Wren 300, a city full of people

John Longland of St Bride

John Longland




St Bride

Researched by Simon Wartnaby

John Longland began his career in 1658 with an apprenticeship to a haberdasher which he finished in 1666.

John was involved with the construction of 15 City Churches between 1670 and 1700. He worked on St Bride’s in 1677-8, 1698 and 1702 and on St Vedast’s from 1694 to 1698. In 1675 he became Master Carpenter at St Paul’s Cathedral until his death in 1706.

Carpenter - Timmerman, Jan Luyken, 1694 - Rijksmuseum
Carpenter (Timmerman), Jan Luyken, 1694 - Rijksmuseum

John was also a property speculator and became involved in the fashionable new residential development of Hatton Garden. In 1659 John Evelyn recorded seeing the streets being laid out. The surveyor to the rebuilding of the City Churches, Edward Woodroffe (c1622-75), advised the Hatton estate in 1664. He probably invited others to take building leases, which might have included John Longland.

A Survey of Hatton Garden : a suruey of Hatton-Garden belonging to ... Barron Hatton of Kirby / by Abraham Arlidge. Beinecke Rare Book and Manuscript Library, Yale University Library

The completed estate is shown on a plan of 1687 by the estate surveyor Abraham Arlidge. The plan lists the lessees, including John and his 12 houses in Great Kirby Street, which were completed by 1679. John lived in one of the houses which included a builder’s yard. Another of the builders named on the plan is Valentine Houseman, a joiner, who was also involved with the rebuilding of St Andrew’s, Holborn.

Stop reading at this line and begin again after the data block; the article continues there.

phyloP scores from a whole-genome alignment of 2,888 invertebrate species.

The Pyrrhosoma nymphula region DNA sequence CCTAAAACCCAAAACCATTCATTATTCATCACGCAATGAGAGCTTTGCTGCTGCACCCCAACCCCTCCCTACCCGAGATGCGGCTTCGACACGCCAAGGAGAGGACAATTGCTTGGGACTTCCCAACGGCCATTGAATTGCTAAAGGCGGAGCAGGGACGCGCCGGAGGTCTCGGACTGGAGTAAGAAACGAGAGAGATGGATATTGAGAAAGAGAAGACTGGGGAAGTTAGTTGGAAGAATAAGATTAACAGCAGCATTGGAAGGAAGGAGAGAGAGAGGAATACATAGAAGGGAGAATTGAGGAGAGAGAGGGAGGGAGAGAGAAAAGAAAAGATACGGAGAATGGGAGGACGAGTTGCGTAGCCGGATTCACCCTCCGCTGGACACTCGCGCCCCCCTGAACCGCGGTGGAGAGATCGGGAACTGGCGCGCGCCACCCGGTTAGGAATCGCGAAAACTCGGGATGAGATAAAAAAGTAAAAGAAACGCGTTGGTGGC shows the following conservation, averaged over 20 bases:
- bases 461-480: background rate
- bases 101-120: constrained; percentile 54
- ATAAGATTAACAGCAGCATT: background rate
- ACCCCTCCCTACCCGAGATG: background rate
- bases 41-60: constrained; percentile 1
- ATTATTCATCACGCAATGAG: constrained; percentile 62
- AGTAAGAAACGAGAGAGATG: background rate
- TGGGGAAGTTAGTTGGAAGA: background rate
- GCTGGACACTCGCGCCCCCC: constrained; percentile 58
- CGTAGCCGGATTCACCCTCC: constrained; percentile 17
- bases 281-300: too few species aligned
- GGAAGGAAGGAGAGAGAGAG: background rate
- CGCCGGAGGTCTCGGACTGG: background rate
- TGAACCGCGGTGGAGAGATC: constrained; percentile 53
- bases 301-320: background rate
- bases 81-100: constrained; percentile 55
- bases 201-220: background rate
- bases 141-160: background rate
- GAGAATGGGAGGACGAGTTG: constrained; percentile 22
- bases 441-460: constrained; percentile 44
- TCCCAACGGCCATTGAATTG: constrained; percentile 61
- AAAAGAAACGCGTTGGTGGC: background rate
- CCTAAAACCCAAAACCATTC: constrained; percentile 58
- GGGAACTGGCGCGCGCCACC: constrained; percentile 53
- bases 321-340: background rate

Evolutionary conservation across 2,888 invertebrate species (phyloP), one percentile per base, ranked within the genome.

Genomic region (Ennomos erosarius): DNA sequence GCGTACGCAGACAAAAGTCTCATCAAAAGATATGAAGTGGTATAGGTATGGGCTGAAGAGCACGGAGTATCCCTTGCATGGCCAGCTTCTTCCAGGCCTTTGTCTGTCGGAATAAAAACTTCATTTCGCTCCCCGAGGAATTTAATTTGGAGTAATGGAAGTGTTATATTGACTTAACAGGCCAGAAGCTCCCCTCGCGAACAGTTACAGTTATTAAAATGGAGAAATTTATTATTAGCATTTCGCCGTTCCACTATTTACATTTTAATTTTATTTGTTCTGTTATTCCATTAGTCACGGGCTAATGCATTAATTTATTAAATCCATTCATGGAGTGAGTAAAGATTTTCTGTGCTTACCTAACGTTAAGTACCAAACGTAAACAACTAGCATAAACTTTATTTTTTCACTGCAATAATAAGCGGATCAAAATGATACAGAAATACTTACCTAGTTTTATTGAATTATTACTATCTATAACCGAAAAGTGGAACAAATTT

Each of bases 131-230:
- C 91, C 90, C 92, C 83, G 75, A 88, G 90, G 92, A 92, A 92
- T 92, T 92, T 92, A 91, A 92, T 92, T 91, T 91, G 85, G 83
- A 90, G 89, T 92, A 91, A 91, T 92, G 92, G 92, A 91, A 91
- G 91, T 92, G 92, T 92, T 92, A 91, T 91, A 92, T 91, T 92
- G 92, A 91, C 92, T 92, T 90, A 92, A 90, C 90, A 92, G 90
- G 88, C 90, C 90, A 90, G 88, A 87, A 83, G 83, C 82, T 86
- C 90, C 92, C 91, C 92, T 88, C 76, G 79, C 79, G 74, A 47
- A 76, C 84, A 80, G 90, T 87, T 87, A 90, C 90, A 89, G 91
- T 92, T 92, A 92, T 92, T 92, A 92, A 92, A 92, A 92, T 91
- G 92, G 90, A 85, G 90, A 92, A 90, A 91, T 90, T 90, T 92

John Longland was buried at St Andrew’s in 1706 where he had worked on the rebuilding from 1684 to 1686. In his will John appointed the two carpenters Richard Jennings and Benjamin Browne as his executors. He bequeathed memorial rings to 13 colleagues he had worked with at St Paul’s, including Wren.


Local churches were the focal point of sixteenth-century City life. Weekly worship and all the milestones of parishioners’ lives took place here: christenings, marriages and funerals. Many churches were lost in the Great Fire.

Read the stories of four that either survived or succumbed to the flames, and how they reemerged from the ruins.

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